He also feels that people should get out of the mindset that DIY must involve hardware development—developing an algorithm or finding solutions to mathematical bottlenecks can also be DIY activities!
“I think the largest pitfall is that you often think that if you have built something and have it sitting in front of you, people online would like it and you immediately have a product for sale. Building the prototype of a singular unique item is not necessarily the same as designing a product for mass market, nor does having an audience mean that people will pay the actual cost of production once the product hits the market,” explains Sarafan.
Kuber adds, “India has a very brilliant DIY community. But Indians have to nurture their documenting and publicity talents. A small desktop experiment, if video-documented well and uploaded to the correct social media with correct tutorial instructions, would be a great gift to the spirit of open source.”
DIY in India
“India has a long tradition of ingenuity and a strong technical base. The DIY/maker ethic is tremendously strong here. We consistently see new and exciting projects from India,” says Denmead.
Sarafan says, “Having never been to India, my observation of the DIY community in India can only be based on what I observe on Instructables. However, that said, it seems to be pretty vibrant. We run hundreds of contests on our site every year for DIY projects, and India ranks within the top 10 countries throughout the world in terms of the number of winners. I’m also impressed by the number of children from India who regularly contact me for help in their electronics projects. There seems to be a thriving DIY scene, especially amongst younger people.”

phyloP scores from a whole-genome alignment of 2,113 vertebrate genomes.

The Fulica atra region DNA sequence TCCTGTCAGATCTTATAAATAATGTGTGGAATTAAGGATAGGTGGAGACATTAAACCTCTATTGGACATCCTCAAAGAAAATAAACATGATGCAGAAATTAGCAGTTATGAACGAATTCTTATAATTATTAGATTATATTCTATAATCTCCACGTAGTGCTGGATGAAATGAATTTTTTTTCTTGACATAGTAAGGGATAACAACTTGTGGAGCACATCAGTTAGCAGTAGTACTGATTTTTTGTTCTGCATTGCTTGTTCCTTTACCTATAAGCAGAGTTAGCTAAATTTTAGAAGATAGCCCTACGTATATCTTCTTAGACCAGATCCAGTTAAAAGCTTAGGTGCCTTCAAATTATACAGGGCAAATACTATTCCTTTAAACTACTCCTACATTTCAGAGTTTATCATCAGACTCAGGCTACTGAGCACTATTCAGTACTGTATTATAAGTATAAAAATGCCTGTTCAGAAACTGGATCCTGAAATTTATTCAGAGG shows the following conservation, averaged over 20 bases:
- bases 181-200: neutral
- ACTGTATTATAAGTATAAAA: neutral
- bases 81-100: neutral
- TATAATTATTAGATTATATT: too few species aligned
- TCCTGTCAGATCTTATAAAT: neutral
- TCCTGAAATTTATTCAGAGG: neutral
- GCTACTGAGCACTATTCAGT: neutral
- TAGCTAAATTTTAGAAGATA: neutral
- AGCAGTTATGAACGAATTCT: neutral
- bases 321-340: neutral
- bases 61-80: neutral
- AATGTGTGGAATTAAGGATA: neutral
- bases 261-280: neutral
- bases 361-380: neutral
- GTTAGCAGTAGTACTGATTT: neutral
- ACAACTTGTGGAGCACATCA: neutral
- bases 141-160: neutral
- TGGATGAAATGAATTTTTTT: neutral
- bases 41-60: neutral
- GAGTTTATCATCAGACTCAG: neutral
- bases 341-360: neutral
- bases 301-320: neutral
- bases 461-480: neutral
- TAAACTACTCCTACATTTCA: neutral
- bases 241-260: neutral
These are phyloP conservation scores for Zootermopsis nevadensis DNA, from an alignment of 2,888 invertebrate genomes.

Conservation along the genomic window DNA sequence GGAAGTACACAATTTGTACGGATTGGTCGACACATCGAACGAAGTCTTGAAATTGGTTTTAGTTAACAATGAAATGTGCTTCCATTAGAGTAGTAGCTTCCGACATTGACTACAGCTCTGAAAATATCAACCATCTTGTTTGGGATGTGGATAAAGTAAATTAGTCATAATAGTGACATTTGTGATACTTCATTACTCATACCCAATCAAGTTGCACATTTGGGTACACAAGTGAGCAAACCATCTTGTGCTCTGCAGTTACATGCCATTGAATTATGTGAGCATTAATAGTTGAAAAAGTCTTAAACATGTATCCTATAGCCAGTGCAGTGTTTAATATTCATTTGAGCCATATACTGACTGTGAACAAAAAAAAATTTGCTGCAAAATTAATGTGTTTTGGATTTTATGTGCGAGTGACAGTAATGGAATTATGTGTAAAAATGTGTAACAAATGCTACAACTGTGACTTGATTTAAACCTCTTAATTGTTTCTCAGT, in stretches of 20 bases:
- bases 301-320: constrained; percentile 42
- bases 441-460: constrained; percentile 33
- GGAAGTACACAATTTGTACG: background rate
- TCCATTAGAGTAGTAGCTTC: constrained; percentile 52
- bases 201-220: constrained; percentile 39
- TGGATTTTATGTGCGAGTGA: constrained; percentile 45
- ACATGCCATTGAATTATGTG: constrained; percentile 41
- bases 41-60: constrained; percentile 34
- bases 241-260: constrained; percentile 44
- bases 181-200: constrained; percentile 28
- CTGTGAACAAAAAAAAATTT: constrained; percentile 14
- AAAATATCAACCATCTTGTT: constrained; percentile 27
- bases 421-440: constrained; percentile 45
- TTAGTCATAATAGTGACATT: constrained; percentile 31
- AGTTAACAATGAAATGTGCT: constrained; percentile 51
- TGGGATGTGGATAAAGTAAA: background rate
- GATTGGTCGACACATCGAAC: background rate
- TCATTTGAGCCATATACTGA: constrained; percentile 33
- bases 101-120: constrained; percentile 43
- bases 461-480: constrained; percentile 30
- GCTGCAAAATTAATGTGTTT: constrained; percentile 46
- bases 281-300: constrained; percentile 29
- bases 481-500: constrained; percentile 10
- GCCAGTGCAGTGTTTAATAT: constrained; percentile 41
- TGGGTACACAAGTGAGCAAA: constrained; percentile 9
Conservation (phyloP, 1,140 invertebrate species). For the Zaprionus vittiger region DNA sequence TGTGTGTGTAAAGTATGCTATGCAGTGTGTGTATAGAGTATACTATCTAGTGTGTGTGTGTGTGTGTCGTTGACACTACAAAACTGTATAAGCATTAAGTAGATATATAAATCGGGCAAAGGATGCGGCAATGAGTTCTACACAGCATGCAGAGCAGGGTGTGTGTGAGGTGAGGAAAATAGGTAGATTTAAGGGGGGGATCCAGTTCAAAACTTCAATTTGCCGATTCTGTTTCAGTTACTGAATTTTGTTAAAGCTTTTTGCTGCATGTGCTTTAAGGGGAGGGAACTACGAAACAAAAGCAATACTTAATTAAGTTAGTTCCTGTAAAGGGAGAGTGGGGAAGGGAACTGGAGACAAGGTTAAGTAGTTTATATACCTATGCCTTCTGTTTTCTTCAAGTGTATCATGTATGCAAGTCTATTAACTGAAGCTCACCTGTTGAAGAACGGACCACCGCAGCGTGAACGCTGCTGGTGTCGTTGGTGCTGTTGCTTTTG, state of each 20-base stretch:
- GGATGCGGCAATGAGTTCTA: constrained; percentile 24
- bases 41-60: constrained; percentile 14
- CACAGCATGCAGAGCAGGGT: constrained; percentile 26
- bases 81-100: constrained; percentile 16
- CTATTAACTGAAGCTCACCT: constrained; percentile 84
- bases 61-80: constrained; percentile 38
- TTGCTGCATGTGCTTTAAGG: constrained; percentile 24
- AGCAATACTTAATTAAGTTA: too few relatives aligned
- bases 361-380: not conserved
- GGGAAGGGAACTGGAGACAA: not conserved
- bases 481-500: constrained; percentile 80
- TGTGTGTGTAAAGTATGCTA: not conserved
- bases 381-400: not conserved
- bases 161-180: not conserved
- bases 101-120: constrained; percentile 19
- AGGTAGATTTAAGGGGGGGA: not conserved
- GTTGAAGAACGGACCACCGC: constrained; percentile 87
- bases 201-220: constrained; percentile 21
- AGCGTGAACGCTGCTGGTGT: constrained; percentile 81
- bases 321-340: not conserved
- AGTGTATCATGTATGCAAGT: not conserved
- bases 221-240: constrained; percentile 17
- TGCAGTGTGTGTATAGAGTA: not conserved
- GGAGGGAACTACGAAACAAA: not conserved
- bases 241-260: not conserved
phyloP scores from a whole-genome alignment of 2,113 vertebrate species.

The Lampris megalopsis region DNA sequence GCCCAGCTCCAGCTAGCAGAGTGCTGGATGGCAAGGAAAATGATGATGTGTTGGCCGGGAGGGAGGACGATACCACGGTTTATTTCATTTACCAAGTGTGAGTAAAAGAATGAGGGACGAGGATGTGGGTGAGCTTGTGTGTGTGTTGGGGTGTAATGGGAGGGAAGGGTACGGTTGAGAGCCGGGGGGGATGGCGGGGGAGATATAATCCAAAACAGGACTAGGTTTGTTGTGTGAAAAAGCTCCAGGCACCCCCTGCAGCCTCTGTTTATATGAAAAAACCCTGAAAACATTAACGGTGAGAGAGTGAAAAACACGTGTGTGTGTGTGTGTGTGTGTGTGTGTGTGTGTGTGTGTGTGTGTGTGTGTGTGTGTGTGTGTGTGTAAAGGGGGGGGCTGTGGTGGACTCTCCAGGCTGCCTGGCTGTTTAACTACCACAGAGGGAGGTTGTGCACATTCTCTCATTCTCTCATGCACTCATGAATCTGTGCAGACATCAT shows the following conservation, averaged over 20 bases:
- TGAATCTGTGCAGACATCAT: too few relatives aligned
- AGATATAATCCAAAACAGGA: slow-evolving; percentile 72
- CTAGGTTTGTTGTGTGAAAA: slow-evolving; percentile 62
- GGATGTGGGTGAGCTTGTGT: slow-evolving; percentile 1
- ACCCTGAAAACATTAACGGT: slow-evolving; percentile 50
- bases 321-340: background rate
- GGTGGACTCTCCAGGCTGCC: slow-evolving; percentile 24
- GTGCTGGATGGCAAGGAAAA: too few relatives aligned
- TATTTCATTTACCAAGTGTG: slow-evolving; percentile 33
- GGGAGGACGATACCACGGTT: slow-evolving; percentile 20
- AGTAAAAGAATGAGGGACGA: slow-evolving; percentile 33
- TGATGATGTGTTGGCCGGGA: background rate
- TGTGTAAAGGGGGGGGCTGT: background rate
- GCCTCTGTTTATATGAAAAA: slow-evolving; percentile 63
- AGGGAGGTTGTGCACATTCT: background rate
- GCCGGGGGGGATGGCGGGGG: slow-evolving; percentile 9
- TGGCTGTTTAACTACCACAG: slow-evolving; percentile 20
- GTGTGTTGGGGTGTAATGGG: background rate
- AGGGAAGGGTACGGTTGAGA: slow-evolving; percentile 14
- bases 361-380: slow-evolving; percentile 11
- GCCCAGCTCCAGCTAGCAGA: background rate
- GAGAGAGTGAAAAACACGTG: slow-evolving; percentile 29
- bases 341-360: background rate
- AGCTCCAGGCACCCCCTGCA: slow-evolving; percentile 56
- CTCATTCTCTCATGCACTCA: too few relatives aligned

That said, the people actually getting their hands dirty have mixed views on the Indian DIY ecosystem. “DIY has never been big in India,” moans Kashinath. “Not all schools can boast of a ‘workshop’ where students can get their hands dirty working with metal, wood, electronics, etc. There is no famous hobby shop that promotes DIY either. As a result, it just isn’t something that kids are exposed to. Some TV channels and schools today are leading the effort in this, which is heartening to see. I was lucky to have a workshop in my school, and I do believe that it contributed significantly to my present-day interest in this area. That said, it is promising to see how things are evolving here. Information and ideas are accessible globally, hardware and prototyping costs are reducing, local communities are forming and the momentum is increasing.”
The author is a technically-qualified freelance writer, editor and hands-on mom based in Chennai